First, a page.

Today's gospel passage begins with the famous gospel verse, John 3:16, which we often see on tee shirts and on placards at sporting events. "God so loved the world that he gave His only son..."  John is quoting the words of Jesus here, words which speak of the special relationship between God and His Son.  In our second reading from St. Paul's second letter to the Corinthians, Paul refers to the Holy Trinity using words that we now use at the beginning of every Mass.

            The grace of the Lord Jesus Christ
            and the love of God
            and the fellowship of the Holy Spirit be with all of you.

Neither Paul, nor Augustine, or anyone else would have come to the idea  of three persons in one God by the use of reason alone. Reason had led even the pagan philosophers to conclude that the many gods of antiquity were fraudulent, even comical. Reason had led them to conclude even before the time of Christ that there could only be one God. Of course, the Jews had come to this realization even before the philosophers.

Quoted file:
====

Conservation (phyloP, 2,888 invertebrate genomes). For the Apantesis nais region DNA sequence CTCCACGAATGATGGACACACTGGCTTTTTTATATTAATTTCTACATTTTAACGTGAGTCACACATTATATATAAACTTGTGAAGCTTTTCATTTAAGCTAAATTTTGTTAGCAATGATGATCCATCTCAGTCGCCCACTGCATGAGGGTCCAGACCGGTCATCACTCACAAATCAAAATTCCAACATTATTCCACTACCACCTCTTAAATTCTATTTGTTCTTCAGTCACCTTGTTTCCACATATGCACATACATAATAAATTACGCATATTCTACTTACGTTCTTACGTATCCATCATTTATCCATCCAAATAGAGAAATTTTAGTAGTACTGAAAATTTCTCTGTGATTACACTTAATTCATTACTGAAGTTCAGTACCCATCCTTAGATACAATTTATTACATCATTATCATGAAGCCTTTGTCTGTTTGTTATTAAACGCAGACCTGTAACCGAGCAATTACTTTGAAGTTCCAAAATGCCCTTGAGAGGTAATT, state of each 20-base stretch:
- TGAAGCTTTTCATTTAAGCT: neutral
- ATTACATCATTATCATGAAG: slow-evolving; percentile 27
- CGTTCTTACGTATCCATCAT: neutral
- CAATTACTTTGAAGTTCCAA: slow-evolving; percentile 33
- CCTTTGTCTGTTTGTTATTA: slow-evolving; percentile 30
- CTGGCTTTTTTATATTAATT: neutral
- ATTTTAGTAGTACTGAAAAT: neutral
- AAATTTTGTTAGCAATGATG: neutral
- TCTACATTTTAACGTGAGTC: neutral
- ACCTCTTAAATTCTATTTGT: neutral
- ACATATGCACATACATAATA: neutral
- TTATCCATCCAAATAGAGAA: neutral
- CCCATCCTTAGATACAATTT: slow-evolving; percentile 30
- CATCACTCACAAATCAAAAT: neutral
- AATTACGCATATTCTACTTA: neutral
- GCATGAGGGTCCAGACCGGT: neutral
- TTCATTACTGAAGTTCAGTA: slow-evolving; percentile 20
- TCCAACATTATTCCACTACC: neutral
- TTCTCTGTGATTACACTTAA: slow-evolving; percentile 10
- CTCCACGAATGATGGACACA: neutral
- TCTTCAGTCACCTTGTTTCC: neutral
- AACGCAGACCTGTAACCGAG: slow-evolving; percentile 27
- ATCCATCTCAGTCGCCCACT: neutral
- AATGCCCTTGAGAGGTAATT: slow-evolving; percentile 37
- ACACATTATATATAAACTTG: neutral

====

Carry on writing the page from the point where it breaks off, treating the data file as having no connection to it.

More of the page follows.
Still, only the words of Christ opened up the idea that this one God contained three Divine Persons. Let's pause for a minute and consider the meaning of the word "person." The Latin word "persona" means the mask or masks that ancient actors wore to express different characters or emotions. We've all seen pictures of these masks, some with smiles and others with frowns, which the actors held over their faces while playing their roles. It's similar to the way our TV newsmen will look glum while reporting a tragic story but then smile when the next story deals with the rescue of a cat from a tree.

We often today think of our "personality" or "persona" as something different from ourselves. No matter what we are like inside, our personality is the way we appear to the world outside of us. Looking at it this way, couldn't we say that there are many persons in any one of us. A man could be a husband to his wife, a father to his children, a son to his own parents, a friend to his friend, etc. A woman would not be the same person to her husband as she is to her children, or her parents, or her friends.